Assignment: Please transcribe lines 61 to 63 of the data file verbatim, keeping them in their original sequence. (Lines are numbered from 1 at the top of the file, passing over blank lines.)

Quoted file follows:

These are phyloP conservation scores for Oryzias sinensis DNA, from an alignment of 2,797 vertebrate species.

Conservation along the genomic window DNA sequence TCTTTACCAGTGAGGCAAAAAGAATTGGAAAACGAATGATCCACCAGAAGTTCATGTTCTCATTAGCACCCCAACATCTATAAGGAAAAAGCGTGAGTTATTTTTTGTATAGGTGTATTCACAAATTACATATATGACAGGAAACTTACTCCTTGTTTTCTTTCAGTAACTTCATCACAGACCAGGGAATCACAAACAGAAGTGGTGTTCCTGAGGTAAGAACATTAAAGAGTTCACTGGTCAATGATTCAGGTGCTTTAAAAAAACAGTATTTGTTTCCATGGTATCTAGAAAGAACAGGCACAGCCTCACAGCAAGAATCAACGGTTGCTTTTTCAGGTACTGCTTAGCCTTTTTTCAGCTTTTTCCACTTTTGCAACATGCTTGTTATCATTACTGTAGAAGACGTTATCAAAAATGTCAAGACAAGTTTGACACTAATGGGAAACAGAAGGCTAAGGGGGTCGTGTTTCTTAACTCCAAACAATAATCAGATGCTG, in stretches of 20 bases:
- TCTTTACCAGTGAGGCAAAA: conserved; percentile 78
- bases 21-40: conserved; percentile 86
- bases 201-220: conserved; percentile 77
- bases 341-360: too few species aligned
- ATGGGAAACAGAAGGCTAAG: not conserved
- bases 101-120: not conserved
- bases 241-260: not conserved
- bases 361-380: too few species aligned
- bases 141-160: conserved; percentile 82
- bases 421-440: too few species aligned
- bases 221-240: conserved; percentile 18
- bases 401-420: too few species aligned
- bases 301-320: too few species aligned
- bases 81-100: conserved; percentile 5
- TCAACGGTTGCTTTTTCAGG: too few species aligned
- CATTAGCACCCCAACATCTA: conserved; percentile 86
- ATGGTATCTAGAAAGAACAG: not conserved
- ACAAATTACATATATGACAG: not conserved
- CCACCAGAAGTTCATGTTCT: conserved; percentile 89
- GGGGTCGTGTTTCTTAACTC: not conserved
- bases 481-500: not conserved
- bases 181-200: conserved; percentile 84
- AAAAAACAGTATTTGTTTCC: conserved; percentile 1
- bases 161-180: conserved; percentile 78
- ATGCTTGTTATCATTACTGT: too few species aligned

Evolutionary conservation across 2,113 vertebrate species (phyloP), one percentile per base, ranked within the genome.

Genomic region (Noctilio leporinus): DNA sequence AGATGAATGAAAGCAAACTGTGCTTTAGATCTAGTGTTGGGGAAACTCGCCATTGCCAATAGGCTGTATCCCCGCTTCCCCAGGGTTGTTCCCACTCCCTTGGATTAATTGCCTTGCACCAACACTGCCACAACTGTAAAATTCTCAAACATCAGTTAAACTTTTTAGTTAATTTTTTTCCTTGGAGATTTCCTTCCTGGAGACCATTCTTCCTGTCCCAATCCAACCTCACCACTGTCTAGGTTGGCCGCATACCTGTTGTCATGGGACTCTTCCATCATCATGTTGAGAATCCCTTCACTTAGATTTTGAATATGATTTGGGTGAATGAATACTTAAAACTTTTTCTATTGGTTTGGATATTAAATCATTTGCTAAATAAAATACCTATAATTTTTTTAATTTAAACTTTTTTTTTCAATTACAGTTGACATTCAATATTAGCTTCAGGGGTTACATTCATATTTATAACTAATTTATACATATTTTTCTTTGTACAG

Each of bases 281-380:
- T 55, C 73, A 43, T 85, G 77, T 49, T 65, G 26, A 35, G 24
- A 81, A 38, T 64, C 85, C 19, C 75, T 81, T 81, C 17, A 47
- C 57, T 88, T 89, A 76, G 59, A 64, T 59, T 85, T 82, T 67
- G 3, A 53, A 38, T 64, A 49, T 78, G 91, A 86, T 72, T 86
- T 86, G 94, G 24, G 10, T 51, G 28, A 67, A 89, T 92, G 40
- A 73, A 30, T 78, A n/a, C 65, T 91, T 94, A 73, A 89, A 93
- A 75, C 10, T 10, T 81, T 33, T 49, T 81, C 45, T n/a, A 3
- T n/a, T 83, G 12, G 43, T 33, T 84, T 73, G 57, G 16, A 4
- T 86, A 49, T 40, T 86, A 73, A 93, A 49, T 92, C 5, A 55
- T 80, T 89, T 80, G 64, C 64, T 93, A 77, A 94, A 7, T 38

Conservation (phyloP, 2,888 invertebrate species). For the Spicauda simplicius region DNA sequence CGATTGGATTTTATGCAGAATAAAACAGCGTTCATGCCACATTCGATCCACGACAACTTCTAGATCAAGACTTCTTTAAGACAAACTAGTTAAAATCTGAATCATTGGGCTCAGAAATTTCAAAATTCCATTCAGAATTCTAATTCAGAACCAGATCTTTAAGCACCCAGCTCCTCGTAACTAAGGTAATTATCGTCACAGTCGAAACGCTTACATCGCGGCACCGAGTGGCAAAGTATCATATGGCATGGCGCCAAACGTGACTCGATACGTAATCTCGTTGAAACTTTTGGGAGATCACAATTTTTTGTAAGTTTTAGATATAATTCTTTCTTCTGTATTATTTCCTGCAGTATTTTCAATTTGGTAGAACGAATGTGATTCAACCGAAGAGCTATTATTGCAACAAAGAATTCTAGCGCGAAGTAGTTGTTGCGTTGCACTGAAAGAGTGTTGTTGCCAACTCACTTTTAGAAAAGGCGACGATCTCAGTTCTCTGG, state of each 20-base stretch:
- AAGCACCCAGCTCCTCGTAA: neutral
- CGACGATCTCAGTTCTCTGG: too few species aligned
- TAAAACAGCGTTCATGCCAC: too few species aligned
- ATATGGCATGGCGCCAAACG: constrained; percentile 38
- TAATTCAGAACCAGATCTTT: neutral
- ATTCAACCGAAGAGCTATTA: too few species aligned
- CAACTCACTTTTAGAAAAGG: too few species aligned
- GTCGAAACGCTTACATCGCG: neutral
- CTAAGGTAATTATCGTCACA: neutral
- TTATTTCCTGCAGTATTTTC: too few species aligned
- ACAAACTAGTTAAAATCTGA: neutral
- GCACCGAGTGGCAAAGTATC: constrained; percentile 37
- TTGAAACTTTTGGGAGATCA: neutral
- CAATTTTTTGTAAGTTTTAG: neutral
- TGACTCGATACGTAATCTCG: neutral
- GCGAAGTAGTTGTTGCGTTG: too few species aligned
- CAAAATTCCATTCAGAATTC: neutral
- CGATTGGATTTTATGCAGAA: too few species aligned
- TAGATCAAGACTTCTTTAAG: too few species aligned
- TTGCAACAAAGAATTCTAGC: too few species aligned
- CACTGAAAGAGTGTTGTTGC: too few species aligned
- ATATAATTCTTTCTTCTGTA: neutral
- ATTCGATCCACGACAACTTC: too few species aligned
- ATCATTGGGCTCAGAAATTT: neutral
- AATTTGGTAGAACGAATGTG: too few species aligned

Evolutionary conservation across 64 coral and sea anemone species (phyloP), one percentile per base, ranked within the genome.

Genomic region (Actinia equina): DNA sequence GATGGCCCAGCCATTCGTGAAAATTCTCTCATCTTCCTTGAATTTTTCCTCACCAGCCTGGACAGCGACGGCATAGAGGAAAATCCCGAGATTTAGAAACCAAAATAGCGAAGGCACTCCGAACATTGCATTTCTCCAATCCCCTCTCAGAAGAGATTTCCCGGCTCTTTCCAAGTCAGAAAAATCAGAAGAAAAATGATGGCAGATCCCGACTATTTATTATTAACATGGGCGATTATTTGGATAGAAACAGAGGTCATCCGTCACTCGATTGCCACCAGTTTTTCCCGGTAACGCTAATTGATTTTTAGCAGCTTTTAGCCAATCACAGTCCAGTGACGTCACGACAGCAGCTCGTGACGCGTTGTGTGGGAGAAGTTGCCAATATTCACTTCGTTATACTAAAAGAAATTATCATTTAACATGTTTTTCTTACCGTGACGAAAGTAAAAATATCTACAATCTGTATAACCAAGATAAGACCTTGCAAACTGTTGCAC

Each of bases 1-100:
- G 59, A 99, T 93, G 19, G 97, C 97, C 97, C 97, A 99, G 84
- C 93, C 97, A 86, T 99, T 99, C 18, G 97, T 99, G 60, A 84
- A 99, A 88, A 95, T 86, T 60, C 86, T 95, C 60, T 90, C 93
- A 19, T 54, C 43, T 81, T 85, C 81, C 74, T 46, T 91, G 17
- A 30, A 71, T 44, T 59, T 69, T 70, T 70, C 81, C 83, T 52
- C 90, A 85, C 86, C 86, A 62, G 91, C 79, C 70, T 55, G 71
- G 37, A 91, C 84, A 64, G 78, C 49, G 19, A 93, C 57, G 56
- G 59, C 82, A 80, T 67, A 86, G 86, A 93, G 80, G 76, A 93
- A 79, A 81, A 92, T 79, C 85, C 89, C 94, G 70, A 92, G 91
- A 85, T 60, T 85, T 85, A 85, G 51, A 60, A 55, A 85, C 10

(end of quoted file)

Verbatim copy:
- TTGCAACAAAGAATTCTAGC: too few species aligned
- CACTGAAAGAGTGTTGTTGC: too few species aligned
- ATATAATTCTTTCTTCTGTA: neutral